In a previous article for Professional Paraplanner, Ruairi Revell, head of Real Estate ESG (Core Plus & Value Add Funds), abrdn, raised the issue of getting real estate to net zero. Now he looks in detail at the scale of the challenge in the UK.
It’s encouraging to look at the headline net zero goal – the UK has a target to reduce emissions from the built environment by 50% by 2030 from 1990 levels – but dig down into the detail and this becomes a very challenging task. Without a step change from policymakers and the entire real estate sector, it will not be achieved in time.
Buildings and construction currently account for 25% of the UK’s emissions. Since 1990, these emissions have decreased by approximately 30%, largely driven by the decarbonisation of electricity generation as opposed to improvements in building-level energy efficiency. For the built environment to contribute to the UK Government’s objective of net zero by 2050, emissions from this sector must drastically reduce in the coming decades. But business as usual forecasts, based on the existing policy response, fall well short of this. 
Some of the reduction needed will come from the decarbonisation of heat and further decarbonisation of the electricity supply. But given that less than 1-2% of the UK’s total building stock each year is new build and an estimated 70% of the total 2010 building stock already standing will still be in use in 2050, the most meaningful emissions reductions will need to come from “deep retrofit”, or in other words, holistic upgrades to fabric and building services that deliver significantly improved efficiency.
The decarbonisation of heat is likely to be primarily achieved by replacing fossil-fuel heating with heat pumps. Currently, less than 5% of energy used for heating British homes and commercial buildings is from low-carbon sources. As a result, heat pump installations in the UK need to reach 600,000 per year in the 2030s, from today’s level of 30,000 per year. Can supply chains scale up quickly enough? And do we have the required skills? To get to net zero by 2050, we need to phase out gas cooking by 2040 and 70% of all non-domestic buildings need to be heated by heat-pumps by 2045 with the balance on hydrogen, heat networks or resistive heating. The UK’s policy mix does not currently incentivise change on this scale.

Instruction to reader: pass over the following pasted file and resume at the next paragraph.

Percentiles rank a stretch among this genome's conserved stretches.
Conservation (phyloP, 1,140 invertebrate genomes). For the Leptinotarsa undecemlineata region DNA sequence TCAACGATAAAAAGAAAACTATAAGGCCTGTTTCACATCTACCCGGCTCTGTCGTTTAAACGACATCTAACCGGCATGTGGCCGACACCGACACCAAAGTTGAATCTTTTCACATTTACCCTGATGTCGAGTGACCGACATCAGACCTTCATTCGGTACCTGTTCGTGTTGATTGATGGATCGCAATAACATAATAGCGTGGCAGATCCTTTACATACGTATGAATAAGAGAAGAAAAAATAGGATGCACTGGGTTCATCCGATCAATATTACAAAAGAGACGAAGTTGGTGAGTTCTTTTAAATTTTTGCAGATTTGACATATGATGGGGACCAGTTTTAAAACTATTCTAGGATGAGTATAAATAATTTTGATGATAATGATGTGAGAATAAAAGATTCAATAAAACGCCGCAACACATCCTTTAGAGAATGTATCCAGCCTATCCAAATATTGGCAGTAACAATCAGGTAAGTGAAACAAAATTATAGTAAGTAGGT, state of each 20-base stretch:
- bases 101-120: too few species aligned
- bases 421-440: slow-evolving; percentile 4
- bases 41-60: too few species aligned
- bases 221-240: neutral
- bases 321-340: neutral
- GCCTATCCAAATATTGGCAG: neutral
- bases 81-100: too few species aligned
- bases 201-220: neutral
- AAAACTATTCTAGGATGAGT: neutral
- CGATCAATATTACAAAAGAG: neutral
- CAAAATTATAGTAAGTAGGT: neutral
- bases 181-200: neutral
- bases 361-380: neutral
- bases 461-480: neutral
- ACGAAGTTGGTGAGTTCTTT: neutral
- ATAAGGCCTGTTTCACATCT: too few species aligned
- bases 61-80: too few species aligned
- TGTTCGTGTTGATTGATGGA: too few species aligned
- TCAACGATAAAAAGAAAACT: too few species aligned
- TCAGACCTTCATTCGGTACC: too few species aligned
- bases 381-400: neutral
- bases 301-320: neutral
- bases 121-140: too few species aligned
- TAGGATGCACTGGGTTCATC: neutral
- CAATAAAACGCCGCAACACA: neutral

A refurbishment which de-carbonises a building meaningfully can have a capital expenditure premium of 10-20% (and sometimes more) compared to a conventional refurbishment. In our experience, ‘future-fit’, low-carbon assets appeal to occupiers and investors both in commercial and residential sectors. So, for some buildings, the extra outlay can be easily justified on the basis that the improved specification will attract a premium and protect the building against obsolescence in the future. Improvements in the climate technologies available for buildings and their affordability will help in the coming years, but deep retrofit is unlikely to be commercially viable for a subset of buildings, especially without a policy-mix that incentivises the necessary action on a level playing field.
The challenges of reducing emissions from building operation are clear, but in most conversations on built environment decarbonisation, there is still an elephant in the room: ‘embodied’ carbon – all the emissions created by extracting, manufacturing and transporting construction materials. Embodied carbon can account for 60-70% of a building’s emissions over its lifespan and accounts for 20% of UK built-environment emissions. Although there are some efforts to address embodied carbon, progress has been slow and it remains largely unmeasured and unregulated.
Clearly, a consequence of deep retrofit at scale will be increased embodied carbon as we invest in existing buildings. But making use of existing structures instead of a knock-down and rebuild approach is much less emissions intensive. So, it’s all the more important that there is a coordinated approach from industry and policymakers to shift the emphasis to the measurement and reduction of ‘whole life’ carbon, not just the operational phase.
Combining all these issues, there is an almost overwhelming challenge ahead. But the cost of inaction is enormous, not just in financial terms (more than 80% in net book value and 75% of floor area for global real estate is at high risk from the physical impacts of climate change), but also in human terms. Action by policymakers, developers and investors is crucial as the IPCC has already warned that any further delay means we will miss the rapidly closing window of opportunity to secure a liveable and sustainable future for all.
 UKGBC Whole Life Net Zero Roadmap, 2022